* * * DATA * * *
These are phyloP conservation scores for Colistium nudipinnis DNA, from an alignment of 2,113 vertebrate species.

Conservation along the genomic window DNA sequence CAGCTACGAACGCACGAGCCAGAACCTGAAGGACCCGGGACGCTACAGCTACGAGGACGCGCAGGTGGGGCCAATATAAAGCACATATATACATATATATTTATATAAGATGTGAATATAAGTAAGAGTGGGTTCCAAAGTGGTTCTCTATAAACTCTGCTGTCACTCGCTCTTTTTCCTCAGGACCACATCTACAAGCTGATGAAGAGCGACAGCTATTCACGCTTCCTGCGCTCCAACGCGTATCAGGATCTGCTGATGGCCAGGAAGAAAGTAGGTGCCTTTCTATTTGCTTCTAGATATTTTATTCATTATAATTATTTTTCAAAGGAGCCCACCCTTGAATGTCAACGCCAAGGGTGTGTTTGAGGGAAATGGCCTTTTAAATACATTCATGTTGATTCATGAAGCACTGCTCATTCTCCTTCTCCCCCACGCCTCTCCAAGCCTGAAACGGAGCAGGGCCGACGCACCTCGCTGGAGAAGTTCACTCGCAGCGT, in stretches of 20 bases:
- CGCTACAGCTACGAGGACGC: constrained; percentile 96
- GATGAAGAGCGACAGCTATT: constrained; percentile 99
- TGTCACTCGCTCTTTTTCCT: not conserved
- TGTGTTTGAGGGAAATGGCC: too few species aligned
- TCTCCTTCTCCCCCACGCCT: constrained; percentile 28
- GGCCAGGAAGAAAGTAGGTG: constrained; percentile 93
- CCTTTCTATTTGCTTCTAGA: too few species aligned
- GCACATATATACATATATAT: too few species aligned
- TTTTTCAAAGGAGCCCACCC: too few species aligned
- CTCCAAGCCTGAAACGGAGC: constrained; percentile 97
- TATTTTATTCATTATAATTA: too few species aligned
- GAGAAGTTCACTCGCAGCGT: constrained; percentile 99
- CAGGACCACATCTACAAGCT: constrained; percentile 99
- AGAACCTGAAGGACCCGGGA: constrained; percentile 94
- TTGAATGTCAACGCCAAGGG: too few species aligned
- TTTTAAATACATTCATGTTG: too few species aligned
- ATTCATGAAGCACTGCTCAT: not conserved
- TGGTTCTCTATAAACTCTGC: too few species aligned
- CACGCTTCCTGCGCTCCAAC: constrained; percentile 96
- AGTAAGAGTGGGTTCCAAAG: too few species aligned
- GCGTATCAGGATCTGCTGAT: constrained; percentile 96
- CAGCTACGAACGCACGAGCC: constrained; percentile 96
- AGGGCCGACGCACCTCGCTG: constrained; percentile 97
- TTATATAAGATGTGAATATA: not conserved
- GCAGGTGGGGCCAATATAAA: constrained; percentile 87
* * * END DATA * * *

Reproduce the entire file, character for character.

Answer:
These are phyloP conservation scores for Colistium nudipinnis DNA, from an alignment of 2,113 vertebrate species.

Conservation along the genomic window DNA sequence CAGCTACGAACGCACGAGCCAGAACCTGAAGGACCCGGGACGCTACAGCTACGAGGACGCGCAGGTGGGGCCAATATAAAGCACATATATACATATATATTTATATAAGATGTGAATATAAGTAAGAGTGGGTTCCAAAGTGGTTCTCTATAAACTCTGCTGTCACTCGCTCTTTTTCCTCAGGACCACATCTACAAGCTGATGAAGAGCGACAGCTATTCACGCTTCCTGCGCTCCAACGCGTATCAGGATCTGCTGATGGCCAGGAAGAAAGTAGGTGCCTTTCTATTTGCTTCTAGATATTTTATTCATTATAATTATTTTTCAAAGGAGCCCACCCTTGAATGTCAACGCCAAGGGTGTGTTTGAGGGAAATGGCCTTTTAAATACATTCATGTTGATTCATGAAGCACTGCTCATTCTCCTTCTCCCCCACGCCTCTCCAAGCCTGAAACGGAGCAGGGCCGACGCACCTCGCTGGAGAAGTTCACTCGCAGCGT, in stretches of 20 bases:
- CGCTACAGCTACGAGGACGC: constrained; percentile 96
- GATGAAGAGCGACAGCTATT: constrained; percentile 99
- TGTCACTCGCTCTTTTTCCT: not conserved
- TGTGTTTGAGGGAAATGGCC: too few species aligned
- TCTCCTTCTCCCCCACGCCT: constrained; percentile 28
- GGCCAGGAAGAAAGTAGGTG: constrained; percentile 93
- CCTTTCTATTTGCTTCTAGA: too few species aligned
- GCACATATATACATATATAT: too few species aligned
- TTTTTCAAAGGAGCCCACCC: too few species aligned
- CTCCAAGCCTGAAACGGAGC: constrained; percentile 97
- TATTTTATTCATTATAATTA: too few species aligned
- GAGAAGTTCACTCGCAGCGT: constrained; percentile 99
- CAGGACCACATCTACAAGCT: constrained; percentile 99
- AGAACCTGAAGGACCCGGGA: constrained; percentile 94
- TTGAATGTCAACGCCAAGGG: too few species aligned
- TTTTAAATACATTCATGTTG: too few species aligned
- ATTCATGAAGCACTGCTCAT: not conserved
- TGGTTCTCTATAAACTCTGC: too few species aligned
- CACGCTTCCTGCGCTCCAAC: constrained; percentile 96
- AGTAAGAGTGGGTTCCAAAG: too few species aligned
- GCGTATCAGGATCTGCTGAT: constrained; percentile 96
- CAGCTACGAACGCACGAGCC: constrained; percentile 96
- AGGGCCGACGCACCTCGCTG: constrained; percentile 97
- TTATATAAGATGTGAATATA: not conserved
- GCAGGTGGGGCCAATATAAA: constrained; percentile 87